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Windtech: Generator inside out - Siemens direct drive prototype

Siemens Energy took just 18 months to establish that removing the gearbox from a wind turbine is a viable option for commercial operation.

"We are now confident that this technology is a sound base for future Siemens wind turbines," says the chief technology officer of Siemens' wind division, Henrik Stiesdal. Stiesdal has designed wind turbines since leaving school in the mid 1970s and was employed at Denmark's Vestas in the mid 1980s before joining competitor Bonus, which was later acquired by Siemens.

In traditional wind turbines, a gearbox is used to step up the slow speed of the rotor shaft to the input shaft of a high-speed generator, while direct-drive wind turbines require use of a slow-speed generator, not commonly used in the power industry. Siemens first tested two direct-drive models using permanent magnet generators (PMGs) from different companies (Windpower Monthly, September 2008) before recently installing a direct-drive 3MW prototype near its Danish headquarters in Brande.

The SWT-3.0-101 DD prototype has a rotor diameter of 101 metres and is now being tested before its commercial launch this year. While the company is not revealing further details, the prototype uses a principle referred to as "inverted radial-flux" in which the synchronous generator is literally turned inside out, reports Denmark's The Engineer newspaper. The report explains that in an inverted generator the rotor becomes a barrel outside a central stationary stator, allowing Siemens to make the generator more compact. By reducing the diameter of the rotor from about five metres to 4.2 metres, it becomes small enough to be transported into southern Europe through the Elb tunnel in Hamburg, reports The Engineer. The tunnel, which restricts the width of vehicles to 4.6 metres, is a notorious bottleneck for wind turbine shipments out of Denmark and northern Germany.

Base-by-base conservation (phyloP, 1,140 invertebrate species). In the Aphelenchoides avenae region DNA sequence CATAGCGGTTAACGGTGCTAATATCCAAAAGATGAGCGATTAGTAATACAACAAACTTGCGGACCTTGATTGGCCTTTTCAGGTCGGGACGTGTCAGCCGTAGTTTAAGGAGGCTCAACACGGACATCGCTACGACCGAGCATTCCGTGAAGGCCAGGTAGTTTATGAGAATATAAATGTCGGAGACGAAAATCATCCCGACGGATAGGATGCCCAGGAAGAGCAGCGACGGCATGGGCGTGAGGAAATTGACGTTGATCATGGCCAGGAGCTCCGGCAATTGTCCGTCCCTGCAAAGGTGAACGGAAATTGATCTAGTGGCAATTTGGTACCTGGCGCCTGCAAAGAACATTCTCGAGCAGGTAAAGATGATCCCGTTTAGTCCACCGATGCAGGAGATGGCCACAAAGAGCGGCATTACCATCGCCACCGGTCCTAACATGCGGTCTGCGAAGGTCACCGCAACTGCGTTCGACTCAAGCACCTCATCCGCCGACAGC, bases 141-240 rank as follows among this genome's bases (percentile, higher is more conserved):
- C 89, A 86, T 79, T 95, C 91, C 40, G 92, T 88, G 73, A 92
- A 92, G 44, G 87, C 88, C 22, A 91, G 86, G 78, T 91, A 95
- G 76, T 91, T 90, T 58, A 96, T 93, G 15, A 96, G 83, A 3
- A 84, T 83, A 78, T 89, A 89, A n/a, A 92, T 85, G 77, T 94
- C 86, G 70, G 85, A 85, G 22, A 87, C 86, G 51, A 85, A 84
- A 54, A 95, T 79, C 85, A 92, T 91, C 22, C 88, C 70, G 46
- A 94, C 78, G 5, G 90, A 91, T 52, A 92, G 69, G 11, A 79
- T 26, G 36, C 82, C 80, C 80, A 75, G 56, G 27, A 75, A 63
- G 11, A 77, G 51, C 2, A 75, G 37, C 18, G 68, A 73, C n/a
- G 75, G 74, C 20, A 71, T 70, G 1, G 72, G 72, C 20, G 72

"Compared to a standard wind turbine with gearboxes, we managed to reduce the number of parts in the new SWT-3.0-101 DD by half," says Stiesdal. "With fewer moving parts, the direct-drive technology has the potential to significantly reduce maintenance time, which could result in even higher turbine availability." The new machine will primarily be targeted for use on land. The main advantage of PMGs is their simple design that requires no external power for excitation, slip rings or excitation control systems. This leads to high efficiency even at low loads (Windpower Monthly, November 2008).

Siemens is not abandoning its traditional technology. "We will continue to develop new wind turbines based on the standard gearbox design as these machines have proven to be exceptionally robust and reliable," says Stiesdal. Last year Siemens launched two new turbines based on the proven concept with gearboxes. The 2.3MW SWT-2.3-101, with a rotor diameter of 101 metres, is already likely to be the top selling Siemens turbine in 2010. Siemens has orders - mostly for the offshore market - for almost 500 of the new SWT-3.6-120 with an even bigger rotor diameter of 120 meters and a rating of 3.6MW.

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